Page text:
But in the meantime, Balzer remains free on bond, able to gather evidence, retain counsel, and make telephone calls or write letters without unlimited government surveillance. Now, as a criminal defense attorney, it’s certainly hard to begrudge Balzer that liberty. In your average case, pre-trial release should be the norm, because leaving someone in custody pending trial, potentially for years, provides the State with tremendous and deeply unfair leverage.
But here, the script has been flipped on its head. Every day that Balzer delays his trial is another day that his victim remains in custody. Another day that she reconsiders whether she might want to recant, thus heavily diminishing the impact of her testimony at trial. Even the statements of the prosecutor, publically, that Buckmaster was “complicit,” suggest a hope that some jury might nullify on the theory that she was “asking for it.”
Could Hesson have some hidden interest in ensuring that Washington County doesn’t end up paying out another huge settlement? It’s certainly of no consequence that he led a grand jury to tour the Coffee Creek Correctional Facility in 2015. What were the grand jury’s “independent” conclusions? Well, among some troubling findings of minimum security, overcrowding and a broken padlock:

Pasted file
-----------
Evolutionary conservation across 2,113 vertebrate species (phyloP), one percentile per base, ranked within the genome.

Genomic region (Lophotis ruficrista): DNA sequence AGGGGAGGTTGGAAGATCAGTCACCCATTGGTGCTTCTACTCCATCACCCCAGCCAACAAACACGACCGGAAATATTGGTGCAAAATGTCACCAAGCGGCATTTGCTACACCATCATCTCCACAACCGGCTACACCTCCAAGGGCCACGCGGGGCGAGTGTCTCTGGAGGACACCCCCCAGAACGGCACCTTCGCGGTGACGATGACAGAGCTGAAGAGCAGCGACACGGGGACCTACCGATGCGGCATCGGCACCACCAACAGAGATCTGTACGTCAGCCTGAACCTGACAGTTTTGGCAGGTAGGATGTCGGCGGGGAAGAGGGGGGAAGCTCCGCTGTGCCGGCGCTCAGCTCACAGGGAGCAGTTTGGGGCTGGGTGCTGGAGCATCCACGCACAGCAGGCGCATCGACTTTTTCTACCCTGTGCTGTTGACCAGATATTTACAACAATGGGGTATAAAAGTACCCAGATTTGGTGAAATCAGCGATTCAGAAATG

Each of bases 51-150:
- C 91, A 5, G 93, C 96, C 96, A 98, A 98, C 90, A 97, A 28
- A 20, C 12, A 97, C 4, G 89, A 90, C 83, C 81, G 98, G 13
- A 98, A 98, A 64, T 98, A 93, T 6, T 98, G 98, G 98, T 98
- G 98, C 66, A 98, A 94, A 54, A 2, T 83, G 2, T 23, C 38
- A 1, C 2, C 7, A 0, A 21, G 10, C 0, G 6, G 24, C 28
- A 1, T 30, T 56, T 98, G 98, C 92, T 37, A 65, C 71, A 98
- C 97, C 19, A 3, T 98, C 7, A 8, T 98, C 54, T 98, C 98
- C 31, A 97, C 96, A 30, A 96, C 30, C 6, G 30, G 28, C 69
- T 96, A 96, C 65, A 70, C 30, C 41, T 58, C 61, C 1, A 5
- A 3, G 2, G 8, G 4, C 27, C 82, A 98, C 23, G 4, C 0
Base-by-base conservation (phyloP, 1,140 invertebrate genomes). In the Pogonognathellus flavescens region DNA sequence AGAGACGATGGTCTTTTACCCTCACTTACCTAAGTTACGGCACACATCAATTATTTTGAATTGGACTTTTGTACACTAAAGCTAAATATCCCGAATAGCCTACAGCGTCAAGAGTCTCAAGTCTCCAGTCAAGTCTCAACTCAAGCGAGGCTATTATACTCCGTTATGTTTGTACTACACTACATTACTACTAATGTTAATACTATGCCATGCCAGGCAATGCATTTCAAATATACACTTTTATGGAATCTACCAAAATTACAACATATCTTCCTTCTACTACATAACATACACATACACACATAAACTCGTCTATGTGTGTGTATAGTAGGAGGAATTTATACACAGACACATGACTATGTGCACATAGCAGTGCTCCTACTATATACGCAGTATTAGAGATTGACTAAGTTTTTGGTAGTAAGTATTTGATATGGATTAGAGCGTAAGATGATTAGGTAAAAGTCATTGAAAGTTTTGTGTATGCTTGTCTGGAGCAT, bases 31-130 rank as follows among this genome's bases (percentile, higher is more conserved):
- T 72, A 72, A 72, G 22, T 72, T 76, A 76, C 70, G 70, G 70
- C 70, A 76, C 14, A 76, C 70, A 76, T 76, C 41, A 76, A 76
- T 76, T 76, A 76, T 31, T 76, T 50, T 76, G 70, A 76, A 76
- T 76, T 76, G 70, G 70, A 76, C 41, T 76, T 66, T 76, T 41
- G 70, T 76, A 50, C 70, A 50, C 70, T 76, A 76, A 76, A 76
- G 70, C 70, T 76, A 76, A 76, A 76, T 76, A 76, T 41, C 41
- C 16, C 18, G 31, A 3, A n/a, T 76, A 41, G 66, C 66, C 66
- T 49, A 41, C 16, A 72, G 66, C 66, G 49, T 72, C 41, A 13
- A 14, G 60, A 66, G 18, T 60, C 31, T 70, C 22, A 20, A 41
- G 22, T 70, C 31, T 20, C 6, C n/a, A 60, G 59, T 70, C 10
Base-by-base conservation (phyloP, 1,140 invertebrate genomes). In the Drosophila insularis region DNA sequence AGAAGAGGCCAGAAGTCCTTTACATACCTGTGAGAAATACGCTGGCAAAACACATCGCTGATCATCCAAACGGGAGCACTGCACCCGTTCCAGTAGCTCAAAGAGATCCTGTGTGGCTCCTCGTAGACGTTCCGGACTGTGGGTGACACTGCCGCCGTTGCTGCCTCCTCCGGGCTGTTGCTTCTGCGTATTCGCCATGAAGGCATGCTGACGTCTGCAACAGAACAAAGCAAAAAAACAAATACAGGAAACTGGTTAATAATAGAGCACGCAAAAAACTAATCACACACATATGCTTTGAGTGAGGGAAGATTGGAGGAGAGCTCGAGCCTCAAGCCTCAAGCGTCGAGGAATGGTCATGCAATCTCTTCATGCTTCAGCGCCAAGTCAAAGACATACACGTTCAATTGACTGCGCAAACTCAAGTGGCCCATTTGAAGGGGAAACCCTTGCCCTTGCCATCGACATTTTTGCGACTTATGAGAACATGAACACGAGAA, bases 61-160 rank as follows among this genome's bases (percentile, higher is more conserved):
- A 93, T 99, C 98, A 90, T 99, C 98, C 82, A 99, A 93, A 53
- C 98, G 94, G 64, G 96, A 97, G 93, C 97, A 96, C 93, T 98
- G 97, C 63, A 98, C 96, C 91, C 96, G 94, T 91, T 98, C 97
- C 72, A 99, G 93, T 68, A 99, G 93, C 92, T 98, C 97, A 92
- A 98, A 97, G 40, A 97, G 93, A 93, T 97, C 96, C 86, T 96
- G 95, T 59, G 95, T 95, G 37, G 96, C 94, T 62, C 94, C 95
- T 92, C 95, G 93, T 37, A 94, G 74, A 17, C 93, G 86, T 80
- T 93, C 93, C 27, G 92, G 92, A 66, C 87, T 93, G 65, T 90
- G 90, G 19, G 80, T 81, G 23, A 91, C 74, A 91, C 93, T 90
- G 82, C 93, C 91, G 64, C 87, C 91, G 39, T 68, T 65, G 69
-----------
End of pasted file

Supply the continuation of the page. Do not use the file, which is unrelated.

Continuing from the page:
- “The facility has a wall which recognizes certain employees honors and achievements. This is a great reinforcement tool for those doing a good job, and motivation for all employees.”
- The diversity of spiritual programs and the spiritual library available to inmates were both beneficial to the inmates and we commend the efforts that are made to provide faith and cultural opportunities to inmates.
- The entire CCCF facility was clean and appeared to be well-maintained, safe, and well managed.
But at least Buckmaster can’t be held forever, right? Actually, Oregon state law does not appear to require that a material witness warrant ever end. In one recent, controversial case, a man was held for 900 days pending a murder trial. That’s 900 days without a job. Without family. Without decent medical care.